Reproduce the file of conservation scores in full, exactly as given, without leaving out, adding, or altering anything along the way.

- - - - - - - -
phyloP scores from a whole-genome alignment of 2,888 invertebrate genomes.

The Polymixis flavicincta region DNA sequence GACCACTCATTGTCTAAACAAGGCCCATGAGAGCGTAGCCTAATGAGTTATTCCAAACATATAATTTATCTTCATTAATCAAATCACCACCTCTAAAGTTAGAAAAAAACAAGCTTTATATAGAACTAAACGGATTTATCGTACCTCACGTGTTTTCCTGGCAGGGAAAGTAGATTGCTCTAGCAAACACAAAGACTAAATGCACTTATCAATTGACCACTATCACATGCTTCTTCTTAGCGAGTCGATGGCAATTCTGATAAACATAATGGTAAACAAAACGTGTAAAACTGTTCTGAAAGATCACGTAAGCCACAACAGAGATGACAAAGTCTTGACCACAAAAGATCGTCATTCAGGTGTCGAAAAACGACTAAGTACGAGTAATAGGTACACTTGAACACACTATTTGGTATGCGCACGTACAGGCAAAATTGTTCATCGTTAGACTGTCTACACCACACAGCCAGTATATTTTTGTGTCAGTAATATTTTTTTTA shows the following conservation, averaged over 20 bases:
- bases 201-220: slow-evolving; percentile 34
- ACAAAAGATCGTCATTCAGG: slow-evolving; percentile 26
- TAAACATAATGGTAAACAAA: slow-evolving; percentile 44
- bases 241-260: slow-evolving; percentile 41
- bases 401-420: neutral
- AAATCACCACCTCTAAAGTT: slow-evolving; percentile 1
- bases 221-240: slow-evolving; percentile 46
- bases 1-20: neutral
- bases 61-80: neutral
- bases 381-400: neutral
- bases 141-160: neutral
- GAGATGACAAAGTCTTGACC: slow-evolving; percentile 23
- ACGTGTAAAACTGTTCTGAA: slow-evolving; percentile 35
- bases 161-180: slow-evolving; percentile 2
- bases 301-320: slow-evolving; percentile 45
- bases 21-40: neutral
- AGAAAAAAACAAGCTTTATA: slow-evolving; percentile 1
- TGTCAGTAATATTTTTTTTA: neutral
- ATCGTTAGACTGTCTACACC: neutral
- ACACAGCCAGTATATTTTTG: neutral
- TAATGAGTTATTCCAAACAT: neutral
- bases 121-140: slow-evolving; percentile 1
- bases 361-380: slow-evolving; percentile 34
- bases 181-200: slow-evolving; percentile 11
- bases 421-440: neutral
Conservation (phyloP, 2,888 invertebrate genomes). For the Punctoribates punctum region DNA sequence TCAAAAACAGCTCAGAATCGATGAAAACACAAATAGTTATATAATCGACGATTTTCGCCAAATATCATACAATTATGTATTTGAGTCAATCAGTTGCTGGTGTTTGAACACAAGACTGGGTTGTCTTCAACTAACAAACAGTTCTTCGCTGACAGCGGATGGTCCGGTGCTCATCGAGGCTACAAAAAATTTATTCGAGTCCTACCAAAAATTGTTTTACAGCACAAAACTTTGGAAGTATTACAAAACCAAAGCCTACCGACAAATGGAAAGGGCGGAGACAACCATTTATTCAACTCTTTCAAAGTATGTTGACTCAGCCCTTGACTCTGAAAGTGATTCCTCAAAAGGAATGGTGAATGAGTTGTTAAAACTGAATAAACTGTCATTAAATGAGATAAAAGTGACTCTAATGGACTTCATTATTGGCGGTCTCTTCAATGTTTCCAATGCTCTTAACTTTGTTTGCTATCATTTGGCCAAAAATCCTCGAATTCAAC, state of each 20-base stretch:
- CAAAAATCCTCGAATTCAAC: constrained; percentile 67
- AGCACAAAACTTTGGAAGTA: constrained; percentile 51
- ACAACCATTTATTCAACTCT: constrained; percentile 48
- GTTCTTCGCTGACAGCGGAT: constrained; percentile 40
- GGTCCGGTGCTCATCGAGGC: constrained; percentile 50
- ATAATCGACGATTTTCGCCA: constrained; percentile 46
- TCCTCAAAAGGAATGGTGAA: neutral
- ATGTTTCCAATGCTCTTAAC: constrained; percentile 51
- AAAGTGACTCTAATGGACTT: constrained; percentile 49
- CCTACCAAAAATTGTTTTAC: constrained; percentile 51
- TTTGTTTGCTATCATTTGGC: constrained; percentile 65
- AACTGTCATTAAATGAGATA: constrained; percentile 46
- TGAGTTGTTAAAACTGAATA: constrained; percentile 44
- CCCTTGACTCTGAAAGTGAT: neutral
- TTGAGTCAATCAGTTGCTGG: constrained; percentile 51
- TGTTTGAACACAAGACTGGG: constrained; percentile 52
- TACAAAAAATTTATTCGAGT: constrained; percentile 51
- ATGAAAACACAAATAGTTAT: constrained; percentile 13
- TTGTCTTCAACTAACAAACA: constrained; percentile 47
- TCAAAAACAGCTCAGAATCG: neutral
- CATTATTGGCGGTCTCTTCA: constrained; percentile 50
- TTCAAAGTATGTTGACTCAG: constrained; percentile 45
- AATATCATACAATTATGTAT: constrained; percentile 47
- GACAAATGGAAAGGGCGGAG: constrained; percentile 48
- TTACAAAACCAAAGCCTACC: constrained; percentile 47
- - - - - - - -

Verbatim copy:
phyloP scores from a whole-genome alignment of 2,888 invertebrate genomes.

The Polymixis flavicincta region DNA sequence GACCACTCATTGTCTAAACAAGGCCCATGAGAGCGTAGCCTAATGAGTTATTCCAAACATATAATTTATCTTCATTAATCAAATCACCACCTCTAAAGTTAGAAAAAAACAAGCTTTATATAGAACTAAACGGATTTATCGTACCTCACGTGTTTTCCTGGCAGGGAAAGTAGATTGCTCTAGCAAACACAAAGACTAAATGCACTTATCAATTGACCACTATCACATGCTTCTTCTTAGCGAGTCGATGGCAATTCTGATAAACATAATGGTAAACAAAACGTGTAAAACTGTTCTGAAAGATCACGTAAGCCACAACAGAGATGACAAAGTCTTGACCACAAAAGATCGTCATTCAGGTGTCGAAAAACGACTAAGTACGAGTAATAGGTACACTTGAACACACTATTTGGTATGCGCACGTACAGGCAAAATTGTTCATCGTTAGACTGTCTACACCACACAGCCAGTATATTTTTGTGTCAGTAATATTTTTTTTA shows the following conservation, averaged over 20 bases:
- bases 201-220: slow-evolving; percentile 34
- ACAAAAGATCGTCATTCAGG: slow-evolving; percentile 26
- TAAACATAATGGTAAACAAA: slow-evolving; percentile 44
- bases 241-260: slow-evolving; percentile 41
- bases 401-420: neutral
- AAATCACCACCTCTAAAGTT: slow-evolving; percentile 1
- bases 221-240: slow-evolving; percentile 46
- bases 1-20: neutral
- bases 61-80: neutral
- bases 381-400: neutral
- bases 141-160: neutral
- GAGATGACAAAGTCTTGACC: slow-evolving; percentile 23
- ACGTGTAAAACTGTTCTGAA: slow-evolving; percentile 35
- bases 161-180: slow-evolving; percentile 2
- bases 301-320: slow-evolving; percentile 45
- bases 21-40: neutral
- AGAAAAAAACAAGCTTTATA: slow-evolving; percentile 1
- TGTCAGTAATATTTTTTTTA: neutral
- ATCGTTAGACTGTCTACACC: neutral
- ACACAGCCAGTATATTTTTG: neutral
- TAATGAGTTATTCCAAACAT: neutral
- bases 121-140: slow-evolving; percentile 1
- bases 361-380: slow-evolving; percentile 34
- bases 181-200: slow-evolving; percentile 11
- bases 421-440: neutral
Conservation (phyloP, 2,888 invertebrate genomes). For the Punctoribates punctum region DNA sequence TCAAAAACAGCTCAGAATCGATGAAAACACAAATAGTTATATAATCGACGATTTTCGCCAAATATCATACAATTATGTATTTGAGTCAATCAGTTGCTGGTGTTTGAACACAAGACTGGGTTGTCTTCAACTAACAAACAGTTCTTCGCTGACAGCGGATGGTCCGGTGCTCATCGAGGCTACAAAAAATTTATTCGAGTCCTACCAAAAATTGTTTTACAGCACAAAACTTTGGAAGTATTACAAAACCAAAGCCTACCGACAAATGGAAAGGGCGGAGACAACCATTTATTCAACTCTTTCAAAGTATGTTGACTCAGCCCTTGACTCTGAAAGTGATTCCTCAAAAGGAATGGTGAATGAGTTGTTAAAACTGAATAAACTGTCATTAAATGAGATAAAAGTGACTCTAATGGACTTCATTATTGGCGGTCTCTTCAATGTTTCCAATGCTCTTAACTTTGTTTGCTATCATTTGGCCAAAAATCCTCGAATTCAAC, state of each 20-base stretch:
- CAAAAATCCTCGAATTCAAC: constrained; percentile 67
- AGCACAAAACTTTGGAAGTA: constrained; percentile 51
- ACAACCATTTATTCAACTCT: constrained; percentile 48
- GTTCTTCGCTGACAGCGGAT: constrained; percentile 40
- GGTCCGGTGCTCATCGAGGC: constrained; percentile 50
- ATAATCGACGATTTTCGCCA: constrained; percentile 46
- TCCTCAAAAGGAATGGTGAA: neutral
- ATGTTTCCAATGCTCTTAAC: constrained; percentile 51
- AAAGTGACTCTAATGGACTT: constrained; percentile 49
- CCTACCAAAAATTGTTTTAC: constrained; percentile 51
- TTTGTTTGCTATCATTTGGC: constrained; percentile 65
- AACTGTCATTAAATGAGATA: constrained; percentile 46
- TGAGTTGTTAAAACTGAATA: constrained; percentile 44
- CCCTTGACTCTGAAAGTGAT: neutral
- TTGAGTCAATCAGTTGCTGG: constrained; percentile 51
- TGTTTGAACACAAGACTGGG: constrained; percentile 52
- TACAAAAAATTTATTCGAGT: constrained; percentile 51
- ATGAAAACACAAATAGTTAT: constrained; percentile 13
- TTGTCTTCAACTAACAAACA: constrained; percentile 47
- TCAAAAACAGCTCAGAATCG: neutral
- CATTATTGGCGGTCTCTTCA: constrained; percentile 50
- TTCAAAGTATGTTGACTCAG: constrained; percentile 45
- AATATCATACAATTATGTAT: constrained; percentile 47
- GACAAATGGAAAGGGCGGAG: constrained; percentile 48
- TTACAAAACCAAAGCCTACC: constrained; percentile 47